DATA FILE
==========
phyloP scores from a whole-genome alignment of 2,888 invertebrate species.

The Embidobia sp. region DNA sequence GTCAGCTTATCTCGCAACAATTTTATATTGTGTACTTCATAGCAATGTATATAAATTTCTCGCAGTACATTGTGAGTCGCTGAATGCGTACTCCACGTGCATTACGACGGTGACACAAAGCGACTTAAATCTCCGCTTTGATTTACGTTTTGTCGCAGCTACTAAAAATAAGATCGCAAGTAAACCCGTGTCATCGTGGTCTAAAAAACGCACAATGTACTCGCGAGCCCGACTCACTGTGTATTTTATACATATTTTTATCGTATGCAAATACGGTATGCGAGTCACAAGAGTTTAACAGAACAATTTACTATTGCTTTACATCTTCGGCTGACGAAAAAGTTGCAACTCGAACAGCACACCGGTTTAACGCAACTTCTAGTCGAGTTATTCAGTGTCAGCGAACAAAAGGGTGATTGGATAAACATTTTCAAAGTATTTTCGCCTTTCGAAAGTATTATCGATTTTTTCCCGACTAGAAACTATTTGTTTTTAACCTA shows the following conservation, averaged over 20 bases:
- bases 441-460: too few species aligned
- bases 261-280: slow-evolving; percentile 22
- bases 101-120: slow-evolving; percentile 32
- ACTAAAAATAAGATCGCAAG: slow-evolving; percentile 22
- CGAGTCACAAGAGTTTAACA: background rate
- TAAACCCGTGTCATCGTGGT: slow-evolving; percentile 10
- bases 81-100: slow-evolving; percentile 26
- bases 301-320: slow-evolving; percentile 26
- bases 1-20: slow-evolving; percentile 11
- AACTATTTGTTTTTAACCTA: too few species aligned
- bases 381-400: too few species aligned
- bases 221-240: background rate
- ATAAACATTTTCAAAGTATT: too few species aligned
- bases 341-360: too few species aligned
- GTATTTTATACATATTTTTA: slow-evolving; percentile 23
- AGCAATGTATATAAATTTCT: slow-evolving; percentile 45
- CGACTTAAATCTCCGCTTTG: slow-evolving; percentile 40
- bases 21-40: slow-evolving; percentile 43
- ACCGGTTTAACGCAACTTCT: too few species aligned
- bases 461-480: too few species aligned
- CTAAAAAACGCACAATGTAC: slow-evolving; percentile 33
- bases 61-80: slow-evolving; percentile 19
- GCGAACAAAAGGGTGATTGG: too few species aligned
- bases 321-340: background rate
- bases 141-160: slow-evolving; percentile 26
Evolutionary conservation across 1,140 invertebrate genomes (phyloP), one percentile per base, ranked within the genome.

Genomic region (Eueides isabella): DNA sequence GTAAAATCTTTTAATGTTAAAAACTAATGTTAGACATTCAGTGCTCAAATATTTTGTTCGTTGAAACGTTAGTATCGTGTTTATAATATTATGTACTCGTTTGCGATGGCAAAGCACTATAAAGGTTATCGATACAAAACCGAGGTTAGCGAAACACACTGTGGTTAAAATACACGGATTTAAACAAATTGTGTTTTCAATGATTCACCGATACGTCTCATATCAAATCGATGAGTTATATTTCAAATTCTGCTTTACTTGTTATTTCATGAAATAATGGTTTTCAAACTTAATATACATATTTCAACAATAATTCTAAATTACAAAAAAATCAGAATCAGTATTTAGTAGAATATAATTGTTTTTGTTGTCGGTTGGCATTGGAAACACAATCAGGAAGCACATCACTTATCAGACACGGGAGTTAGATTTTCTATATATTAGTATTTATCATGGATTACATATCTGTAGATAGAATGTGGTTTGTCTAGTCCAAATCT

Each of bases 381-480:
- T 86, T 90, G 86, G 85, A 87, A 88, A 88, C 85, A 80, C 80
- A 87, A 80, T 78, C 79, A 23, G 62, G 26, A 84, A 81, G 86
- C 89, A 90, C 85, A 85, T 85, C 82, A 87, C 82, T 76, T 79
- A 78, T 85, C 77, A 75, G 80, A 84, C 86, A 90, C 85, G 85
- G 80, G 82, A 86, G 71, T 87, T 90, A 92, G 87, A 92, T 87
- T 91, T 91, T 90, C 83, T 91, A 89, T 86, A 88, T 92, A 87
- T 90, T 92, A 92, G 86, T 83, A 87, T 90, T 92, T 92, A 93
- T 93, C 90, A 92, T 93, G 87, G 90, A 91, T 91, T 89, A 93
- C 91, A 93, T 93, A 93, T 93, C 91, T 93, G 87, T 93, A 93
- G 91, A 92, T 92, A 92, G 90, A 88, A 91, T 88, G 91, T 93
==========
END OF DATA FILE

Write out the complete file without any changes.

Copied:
phyloP scores from a whole-genome alignment of 2,888 invertebrate species.

The Embidobia sp. region DNA sequence GTCAGCTTATCTCGCAACAATTTTATATTGTGTACTTCATAGCAATGTATATAAATTTCTCGCAGTACATTGTGAGTCGCTGAATGCGTACTCCACGTGCATTACGACGGTGACACAAAGCGACTTAAATCTCCGCTTTGATTTACGTTTTGTCGCAGCTACTAAAAATAAGATCGCAAGTAAACCCGTGTCATCGTGGTCTAAAAAACGCACAATGTACTCGCGAGCCCGACTCACTGTGTATTTTATACATATTTTTATCGTATGCAAATACGGTATGCGAGTCACAAGAGTTTAACAGAACAATTTACTATTGCTTTACATCTTCGGCTGACGAAAAAGTTGCAACTCGAACAGCACACCGGTTTAACGCAACTTCTAGTCGAGTTATTCAGTGTCAGCGAACAAAAGGGTGATTGGATAAACATTTTCAAAGTATTTTCGCCTTTCGAAAGTATTATCGATTTTTTCCCGACTAGAAACTATTTGTTTTTAACCTA shows the following conservation, averaged over 20 bases:
- bases 441-460: too few species aligned
- bases 261-280: slow-evolving; percentile 22
- bases 101-120: slow-evolving; percentile 32
- ACTAAAAATAAGATCGCAAG: slow-evolving; percentile 22
- CGAGTCACAAGAGTTTAACA: background rate
- TAAACCCGTGTCATCGTGGT: slow-evolving; percentile 10
- bases 81-100: slow-evolving; percentile 26
- bases 301-320: slow-evolving; percentile 26
- bases 1-20: slow-evolving; percentile 11
- AACTATTTGTTTTTAACCTA: too few species aligned
- bases 381-400: too few species aligned
- bases 221-240: background rate
- ATAAACATTTTCAAAGTATT: too few species aligned
- bases 341-360: too few species aligned
- GTATTTTATACATATTTTTA: slow-evolving; percentile 23
- AGCAATGTATATAAATTTCT: slow-evolving; percentile 45
- CGACTTAAATCTCCGCTTTG: slow-evolving; percentile 40
- bases 21-40: slow-evolving; percentile 43
- ACCGGTTTAACGCAACTTCT: too few species aligned
- bases 461-480: too few species aligned
- CTAAAAAACGCACAATGTAC: slow-evolving; percentile 33
- bases 61-80: slow-evolving; percentile 19
- GCGAACAAAAGGGTGATTGG: too few species aligned
- bases 321-340: background rate
- bases 141-160: slow-evolving; percentile 26
Evolutionary conservation across 1,140 invertebrate genomes (phyloP), one percentile per base, ranked within the genome.

Genomic region (Eueides isabella): DNA sequence GTAAAATCTTTTAATGTTAAAAACTAATGTTAGACATTCAGTGCTCAAATATTTTGTTCGTTGAAACGTTAGTATCGTGTTTATAATATTATGTACTCGTTTGCGATGGCAAAGCACTATAAAGGTTATCGATACAAAACCGAGGTTAGCGAAACACACTGTGGTTAAAATACACGGATTTAAACAAATTGTGTTTTCAATGATTCACCGATACGTCTCATATCAAATCGATGAGTTATATTTCAAATTCTGCTTTACTTGTTATTTCATGAAATAATGGTTTTCAAACTTAATATACATATTTCAACAATAATTCTAAATTACAAAAAAATCAGAATCAGTATTTAGTAGAATATAATTGTTTTTGTTGTCGGTTGGCATTGGAAACACAATCAGGAAGCACATCACTTATCAGACACGGGAGTTAGATTTTCTATATATTAGTATTTATCATGGATTACATATCTGTAGATAGAATGTGGTTTGTCTAGTCCAAATCT

Each of bases 381-480:
- T 86, T 90, G 86, G 85, A 87, A 88, A 88, C 85, A 80, C 80
- A 87, A 80, T 78, C 79, A 23, G 62, G 26, A 84, A 81, G 86
- C 89, A 90, C 85, A 85, T 85, C 82, A 87, C 82, T 76, T 79
- A 78, T 85, C 77, A 75, G 80, A 84, C 86, A 90, C 85, G 85
- G 80, G 82, A 86, G 71, T 87, T 90, A 92, G 87, A 92, T 87
- T 91, T 91, T 90, C 83, T 91, A 89, T 86, A 88, T 92, A 87
- T 90, T 92, A 92, G 86, T 83, A 87, T 90, T 92, T 92, A 93
- T 93, C 90, A 92, T 93, G 87, G 90, A 91, T 91, T 89, A 93
- C 91, A 93, T 93, A 93, T 93, C 91, T 93, G 87, T 93, A 93
- G 91, A 92, T 92, A 92, G 90, A 88, A 91, T 88, G 91, T 93